He went to grab a grape from the fruit bowl on the counter.

CRUNCHHHHHHHH.

Midas screamed in pain. He had cracked his tooth! What was this grape made of? He spit it out into his hand: It was a golden grape.

“Oh yes.” Midas chuckled. “It turned into gold because I touched it!”

And although Midas was amused at first, the more time passed, the more frustrated he became.

Eventually, hungry Midas was in despair. Upon hearing her father crying, his daughter rushed into the room and embraced him.

Suddenly, she tensed. When Midas pulled away to see what was wrong, he was horrified to see that she had turned into a golden statue!


Midas ran out of his palace as fast as he could, heading to the place where he last saw Dionysus.

“DIONYSUS!” he screamed to the sky. “DIONYSUS!”

King Midas had finally realized that there was more to life than gold. He had all the gold he could ever hope for, and he had never been so unhappy. He would rather live on the street with his daughter than live in a golden palace without her.

“I know what’s important now. And it’s not gold. Please help me,” Midas cried.

Dionysus appeared and looked at him carefully. He supposed Midas had learned his lesson after all.

“Go to the River Pactolus and wash your hands. When you do, the curse will be lifted.”

Midas ran to the river and immersed both of his arms in the water. He scrubbed and scrubbed and scrubbed until he could see the gold flowing from his hands.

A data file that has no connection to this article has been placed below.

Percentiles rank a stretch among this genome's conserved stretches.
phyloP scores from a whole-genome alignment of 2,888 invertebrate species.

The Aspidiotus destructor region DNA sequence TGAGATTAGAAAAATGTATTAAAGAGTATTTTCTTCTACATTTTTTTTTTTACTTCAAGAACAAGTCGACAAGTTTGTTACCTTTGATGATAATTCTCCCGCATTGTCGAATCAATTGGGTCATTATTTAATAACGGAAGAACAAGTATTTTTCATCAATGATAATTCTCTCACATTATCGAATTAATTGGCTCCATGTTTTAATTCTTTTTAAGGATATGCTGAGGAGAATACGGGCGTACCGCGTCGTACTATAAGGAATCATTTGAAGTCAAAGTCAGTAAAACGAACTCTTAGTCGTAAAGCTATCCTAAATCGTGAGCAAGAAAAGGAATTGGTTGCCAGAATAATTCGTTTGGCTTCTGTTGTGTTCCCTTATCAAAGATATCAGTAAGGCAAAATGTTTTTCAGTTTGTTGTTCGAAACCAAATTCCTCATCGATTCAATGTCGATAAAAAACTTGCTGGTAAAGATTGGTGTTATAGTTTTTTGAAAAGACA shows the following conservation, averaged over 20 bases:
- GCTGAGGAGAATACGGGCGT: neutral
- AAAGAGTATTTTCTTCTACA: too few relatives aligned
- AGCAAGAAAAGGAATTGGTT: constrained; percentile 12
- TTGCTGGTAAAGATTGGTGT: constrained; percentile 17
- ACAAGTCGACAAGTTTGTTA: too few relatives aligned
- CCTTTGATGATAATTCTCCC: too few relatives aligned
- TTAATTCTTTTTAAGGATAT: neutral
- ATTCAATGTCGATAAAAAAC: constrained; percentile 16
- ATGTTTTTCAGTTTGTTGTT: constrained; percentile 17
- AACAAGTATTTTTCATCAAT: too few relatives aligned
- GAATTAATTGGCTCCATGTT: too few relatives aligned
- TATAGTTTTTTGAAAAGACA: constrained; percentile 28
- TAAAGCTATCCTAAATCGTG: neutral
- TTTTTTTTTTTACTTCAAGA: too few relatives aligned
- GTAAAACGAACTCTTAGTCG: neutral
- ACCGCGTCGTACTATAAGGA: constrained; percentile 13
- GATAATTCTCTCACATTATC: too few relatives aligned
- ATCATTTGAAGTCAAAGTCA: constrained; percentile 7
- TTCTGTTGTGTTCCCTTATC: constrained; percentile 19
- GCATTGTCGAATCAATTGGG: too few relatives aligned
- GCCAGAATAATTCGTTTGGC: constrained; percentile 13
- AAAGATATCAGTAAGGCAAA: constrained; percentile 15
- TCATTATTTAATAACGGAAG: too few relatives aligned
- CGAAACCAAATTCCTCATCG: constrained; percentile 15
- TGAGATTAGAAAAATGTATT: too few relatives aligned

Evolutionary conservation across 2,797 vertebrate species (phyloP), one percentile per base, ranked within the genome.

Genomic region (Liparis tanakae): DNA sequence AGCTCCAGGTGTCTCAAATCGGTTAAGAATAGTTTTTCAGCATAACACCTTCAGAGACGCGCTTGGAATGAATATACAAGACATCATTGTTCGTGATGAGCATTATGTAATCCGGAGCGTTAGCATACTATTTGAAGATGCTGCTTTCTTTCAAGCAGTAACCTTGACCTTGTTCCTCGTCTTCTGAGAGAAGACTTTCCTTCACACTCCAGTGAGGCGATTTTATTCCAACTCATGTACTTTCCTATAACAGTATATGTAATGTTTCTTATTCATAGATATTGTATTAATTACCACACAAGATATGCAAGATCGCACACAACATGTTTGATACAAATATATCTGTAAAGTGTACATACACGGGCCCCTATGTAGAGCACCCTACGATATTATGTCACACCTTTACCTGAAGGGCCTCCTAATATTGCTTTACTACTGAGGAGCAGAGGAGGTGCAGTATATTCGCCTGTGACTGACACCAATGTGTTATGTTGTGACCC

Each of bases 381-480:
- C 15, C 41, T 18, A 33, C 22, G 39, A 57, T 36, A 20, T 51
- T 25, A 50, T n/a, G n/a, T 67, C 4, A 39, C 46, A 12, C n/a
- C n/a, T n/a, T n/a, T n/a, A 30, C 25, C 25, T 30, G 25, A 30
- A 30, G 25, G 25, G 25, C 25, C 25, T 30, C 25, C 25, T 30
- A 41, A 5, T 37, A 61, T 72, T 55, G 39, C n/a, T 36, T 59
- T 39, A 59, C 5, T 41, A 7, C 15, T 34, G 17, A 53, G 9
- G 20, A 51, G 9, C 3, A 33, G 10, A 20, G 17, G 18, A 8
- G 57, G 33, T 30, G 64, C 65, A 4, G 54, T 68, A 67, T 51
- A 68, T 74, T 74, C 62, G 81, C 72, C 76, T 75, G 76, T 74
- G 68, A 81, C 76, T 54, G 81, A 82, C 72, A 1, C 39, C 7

When Midas was convinced that the curse was lifted, he rushed home and grabbed the golden statue of his daughter. He sobbed in gratitude when she came to life in his hands. He ran around the palace touching all of the golden items, restoring everything to its original form.

King Midas was true to his word. From that day forward, his greed and gluttony came to an end. He was no longer obsessed with gold. He was a loving father and a faithful king. Despite the incident with his golden touch, King Midas became a great ruler who served his people and country well for the rest of his days.

Excerpt from Greeking Out: Epic Retellings of Classic Greek Myths, an official podcast tie-in from National Geographic. go.scoutlife.org/greekingout

read more:

5 Replies

Leave a Reply